'Stocks have risen too much, too soon...' - The 5 Minute WrapUp by Equitymaster
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'Stocks have risen too much, too soon...'

Oct 5, 2009

In this issue:
» India no match for China here
» Greenspan is at it again
» Investors await 2QFY10 results with great anticipation
» Indian Govt does not approve 'vulgar' salaries for CEOs
» ...and more!

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Alongside derivatives, we believe that excel spreadsheets could rank as one of the most powerful financial innovations of the modern era. Change a few assumptions here and there and if you are influential enough, you can have the entire markets sway to your tunes. And what better example of this fascination with spreadsheets than the current stock market rally. At a time when things on the ground have not improved as rapidly, we have witnessed what could be called as one of the biggest stock market rallies of all time. And it is not just us who believe so. Even Dr Doom, Nouriel Roubini seems to be thinking along the same lines.

Talking to Bloomberg, Roubini opined that the markets have gone up too much, too soon, too fast. "The real economy is barely recovering while markets are going this way. If growth doesn't rebound rapidly, "eventually markets are going to flatten out and correct to valuations that are justified. I see a growing gap between what markets are doing and the weaker real economic activities," is how Roubini chose to put it across. Indeed, it's not just Roubini but several experts who have continued to warn that the stock markets have run ahead of fundamentals and some correction seems to be in order. While the situation is not as bad in India as other developed economies, another 15%-20% gains from here in a very short time and even we could be there. Hence, please invest with a very close eye on valuations.

 Chart of the day
China recently completed 60 years of communist existence and during this period, has become one of the most powerful nations on earth. Today's chart of the day shows one of the reasons why India has not quite been able to match the dragon nation in its march towards a high growth path. While India's current account deficit (a deficit means that a country imports more than it exports while a surplus means the opposite) has remained mostly in the negative in the years mentioned below, China has remained in surplus for all the years under consideration. Infact, it has even managed to increase its trade balance in the latter years, leading to huge accumulation of foreign exchange reserves.

Source: The Asian Development Bank

In yet another example of not hitting where it hurts the most, the Indian Government has asked India Inc not to dole out salaries that could well be called as 'vulgar' to its CEOs. While such a step is indeed laudable, we believe that it could be a far more productive use of the Government's time if they had focused on trying to rein in corruption, an evil that is far more dangerous to the country's well being than something like CEO salaries. Important to add that while India figures consistently in the list of world's most corrupt nations, the corporate culture of 'vulgar' salaries is not so widespread in India as other developed markets like the US. Therefore, the government could be better off tackling corruption rather than its obsession with austerity and CEO pay packets.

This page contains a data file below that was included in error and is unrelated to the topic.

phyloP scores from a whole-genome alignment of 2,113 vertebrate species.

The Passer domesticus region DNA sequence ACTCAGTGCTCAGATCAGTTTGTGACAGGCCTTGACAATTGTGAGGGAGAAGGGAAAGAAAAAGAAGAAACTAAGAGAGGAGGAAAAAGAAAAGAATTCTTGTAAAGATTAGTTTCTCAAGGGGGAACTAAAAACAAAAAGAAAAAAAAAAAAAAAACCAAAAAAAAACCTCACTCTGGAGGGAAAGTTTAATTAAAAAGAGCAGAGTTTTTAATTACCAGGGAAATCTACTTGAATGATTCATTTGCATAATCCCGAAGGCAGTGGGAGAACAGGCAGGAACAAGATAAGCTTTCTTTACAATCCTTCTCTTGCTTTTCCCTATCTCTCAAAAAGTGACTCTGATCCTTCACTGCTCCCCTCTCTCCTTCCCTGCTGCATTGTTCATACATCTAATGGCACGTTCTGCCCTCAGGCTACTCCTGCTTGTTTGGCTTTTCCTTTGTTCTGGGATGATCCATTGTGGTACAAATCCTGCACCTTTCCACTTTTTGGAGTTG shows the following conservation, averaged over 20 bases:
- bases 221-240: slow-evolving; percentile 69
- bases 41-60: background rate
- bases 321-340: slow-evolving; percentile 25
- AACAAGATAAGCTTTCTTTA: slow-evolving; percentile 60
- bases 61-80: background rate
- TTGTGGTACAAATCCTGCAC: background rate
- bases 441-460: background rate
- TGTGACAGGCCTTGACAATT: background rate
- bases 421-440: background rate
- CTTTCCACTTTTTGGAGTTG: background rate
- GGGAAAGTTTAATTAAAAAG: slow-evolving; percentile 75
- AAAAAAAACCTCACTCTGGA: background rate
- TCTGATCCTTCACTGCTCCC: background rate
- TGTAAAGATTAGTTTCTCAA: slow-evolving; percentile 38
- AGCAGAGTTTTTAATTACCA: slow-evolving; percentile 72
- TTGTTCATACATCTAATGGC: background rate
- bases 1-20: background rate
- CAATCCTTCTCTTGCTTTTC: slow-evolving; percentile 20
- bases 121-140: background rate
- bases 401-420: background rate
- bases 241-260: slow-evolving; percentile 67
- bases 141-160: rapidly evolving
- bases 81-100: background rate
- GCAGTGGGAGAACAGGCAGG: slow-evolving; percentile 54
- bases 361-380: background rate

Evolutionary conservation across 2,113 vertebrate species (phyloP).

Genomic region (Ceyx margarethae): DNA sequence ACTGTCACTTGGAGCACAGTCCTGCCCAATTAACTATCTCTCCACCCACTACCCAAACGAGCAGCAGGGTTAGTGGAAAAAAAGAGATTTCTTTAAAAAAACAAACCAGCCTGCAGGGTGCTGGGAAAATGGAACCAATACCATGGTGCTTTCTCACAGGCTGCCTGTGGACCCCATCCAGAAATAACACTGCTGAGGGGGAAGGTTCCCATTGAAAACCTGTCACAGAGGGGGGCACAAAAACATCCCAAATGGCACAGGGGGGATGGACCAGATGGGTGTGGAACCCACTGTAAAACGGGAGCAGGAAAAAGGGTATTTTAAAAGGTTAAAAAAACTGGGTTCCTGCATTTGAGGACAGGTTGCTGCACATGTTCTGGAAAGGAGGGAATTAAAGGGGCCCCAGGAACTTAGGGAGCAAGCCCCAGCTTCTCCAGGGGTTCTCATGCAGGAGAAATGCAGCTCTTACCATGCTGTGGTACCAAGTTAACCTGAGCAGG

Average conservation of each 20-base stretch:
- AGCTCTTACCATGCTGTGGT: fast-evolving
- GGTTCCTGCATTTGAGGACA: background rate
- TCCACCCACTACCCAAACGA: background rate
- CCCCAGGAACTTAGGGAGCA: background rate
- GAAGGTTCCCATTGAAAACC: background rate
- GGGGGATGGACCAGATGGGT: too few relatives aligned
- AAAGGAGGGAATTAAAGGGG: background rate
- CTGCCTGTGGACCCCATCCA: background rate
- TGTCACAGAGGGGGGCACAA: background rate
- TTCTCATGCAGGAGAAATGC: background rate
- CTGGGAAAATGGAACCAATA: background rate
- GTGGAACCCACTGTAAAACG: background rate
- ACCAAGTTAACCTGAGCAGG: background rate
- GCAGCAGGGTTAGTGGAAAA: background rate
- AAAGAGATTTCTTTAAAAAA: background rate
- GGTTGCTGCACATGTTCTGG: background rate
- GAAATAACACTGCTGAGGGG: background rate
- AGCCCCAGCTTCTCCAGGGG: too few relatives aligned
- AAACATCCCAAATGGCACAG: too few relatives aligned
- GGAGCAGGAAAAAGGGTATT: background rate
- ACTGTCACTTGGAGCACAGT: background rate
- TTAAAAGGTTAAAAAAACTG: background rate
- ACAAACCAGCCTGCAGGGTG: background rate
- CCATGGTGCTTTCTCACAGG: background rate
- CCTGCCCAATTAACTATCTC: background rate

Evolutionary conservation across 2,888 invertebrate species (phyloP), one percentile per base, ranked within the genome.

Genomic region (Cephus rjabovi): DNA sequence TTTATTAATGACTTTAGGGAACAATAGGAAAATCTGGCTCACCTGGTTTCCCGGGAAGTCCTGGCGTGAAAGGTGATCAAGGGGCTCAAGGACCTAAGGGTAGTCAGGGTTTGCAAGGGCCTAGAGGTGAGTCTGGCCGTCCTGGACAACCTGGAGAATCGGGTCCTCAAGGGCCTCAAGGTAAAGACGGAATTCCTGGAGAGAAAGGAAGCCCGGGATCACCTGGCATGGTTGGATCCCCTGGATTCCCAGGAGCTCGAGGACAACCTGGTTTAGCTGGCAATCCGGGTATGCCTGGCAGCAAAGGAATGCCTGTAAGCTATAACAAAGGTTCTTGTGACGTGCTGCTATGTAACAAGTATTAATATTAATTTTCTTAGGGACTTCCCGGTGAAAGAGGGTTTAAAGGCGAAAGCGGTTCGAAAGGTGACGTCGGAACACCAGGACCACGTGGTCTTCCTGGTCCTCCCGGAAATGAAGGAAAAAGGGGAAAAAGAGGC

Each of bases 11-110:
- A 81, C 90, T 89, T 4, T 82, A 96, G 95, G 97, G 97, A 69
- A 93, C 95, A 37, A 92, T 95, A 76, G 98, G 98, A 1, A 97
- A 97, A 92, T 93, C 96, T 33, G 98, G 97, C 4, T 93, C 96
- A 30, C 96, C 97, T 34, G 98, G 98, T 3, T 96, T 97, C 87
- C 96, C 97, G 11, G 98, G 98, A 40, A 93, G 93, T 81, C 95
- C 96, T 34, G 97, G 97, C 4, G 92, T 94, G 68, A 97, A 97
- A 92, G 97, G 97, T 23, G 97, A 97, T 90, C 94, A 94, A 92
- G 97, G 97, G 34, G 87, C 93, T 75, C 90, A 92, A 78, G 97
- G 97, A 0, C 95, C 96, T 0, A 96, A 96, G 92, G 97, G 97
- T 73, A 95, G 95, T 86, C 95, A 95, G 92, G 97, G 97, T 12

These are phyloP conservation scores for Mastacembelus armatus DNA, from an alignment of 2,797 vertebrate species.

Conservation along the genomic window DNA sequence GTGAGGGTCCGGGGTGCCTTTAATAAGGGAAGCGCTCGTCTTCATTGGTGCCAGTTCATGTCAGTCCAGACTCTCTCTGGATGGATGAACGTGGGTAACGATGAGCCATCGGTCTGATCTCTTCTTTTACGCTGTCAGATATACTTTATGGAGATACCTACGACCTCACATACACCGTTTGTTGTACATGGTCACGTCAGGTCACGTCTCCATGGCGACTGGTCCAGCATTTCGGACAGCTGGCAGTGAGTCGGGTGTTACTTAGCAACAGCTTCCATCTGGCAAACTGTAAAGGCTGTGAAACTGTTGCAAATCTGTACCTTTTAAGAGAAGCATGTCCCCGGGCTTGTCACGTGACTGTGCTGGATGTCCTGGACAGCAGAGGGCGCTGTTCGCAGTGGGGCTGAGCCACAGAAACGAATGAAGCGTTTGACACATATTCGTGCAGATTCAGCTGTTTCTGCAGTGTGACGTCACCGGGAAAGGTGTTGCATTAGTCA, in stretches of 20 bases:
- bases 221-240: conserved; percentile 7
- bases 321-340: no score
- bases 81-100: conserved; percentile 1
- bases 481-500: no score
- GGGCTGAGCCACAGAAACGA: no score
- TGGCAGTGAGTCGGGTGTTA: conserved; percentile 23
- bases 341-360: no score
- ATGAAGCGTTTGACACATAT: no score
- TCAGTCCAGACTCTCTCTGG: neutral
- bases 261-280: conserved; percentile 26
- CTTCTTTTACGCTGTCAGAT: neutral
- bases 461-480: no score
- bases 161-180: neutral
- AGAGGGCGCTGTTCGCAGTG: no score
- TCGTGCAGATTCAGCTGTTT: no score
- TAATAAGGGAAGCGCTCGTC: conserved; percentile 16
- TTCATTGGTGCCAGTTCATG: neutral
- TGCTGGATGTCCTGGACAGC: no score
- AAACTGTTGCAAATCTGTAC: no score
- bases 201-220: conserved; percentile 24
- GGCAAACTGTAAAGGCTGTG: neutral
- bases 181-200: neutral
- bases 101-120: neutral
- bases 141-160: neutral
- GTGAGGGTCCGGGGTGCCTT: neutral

Do you think Indian government should prioritize tackling corruption rather than regulating CEO salaries and embarking on an austerity drive? Tell us.

The man was much feted during his tenure as the chairman of the US Federal Reserve. Today, he is much reviled as the person who let liquidity bubble reach disastrous proportions. But there is one thing that remains unchanged between then and now - he gets media attention. We are talking about Alan Greenspan. In an interview on an US broadcast service, Greenspan has cautioned that a new stimulus plan is not the solution to kick starting the US economy at a time when its unemployment rates are the highest since 1983. He says, "The focus has got to be on trying to get the economy going, but you also have to be careful that in trying to do too much it can actually be counterproductive. It's far better to wait and see how this momentum that's already begun to develop in the economy carries forward."

In our opinion, the 'cheap-money' nature of stimulus plans around the world has definitely created the danger of runaway inflation and asset bubbles in the days ahead. Still, we find it ironical that words of caution are coming from the man under whose nose one of the greatest asset bubbles in several decades was created.

Ahead of the results season for the September quarter performance of corporate India, most market participants are waiting with bated breaths. The results will kick off on the 9th of October with Infosys' numbers. What makes this time's results more significant is the fact they will serve to provide important indications as to how much of the supposed economic recovery has trickled down to the bottomline of the companies. The good news is that a strong set of numbers is likely to set into motion another round of earnings upgrades by analysts, thus propelling stocks higher. At the same time if they turn out to be disappointing, do not be surprised to see the Sensex go lower in the short term. Overall the expectation is that though there will be no great surprises on the revenue front, margins may see an expansion on the back of lower interest costs and lower commodity prices as compared to the same time last year.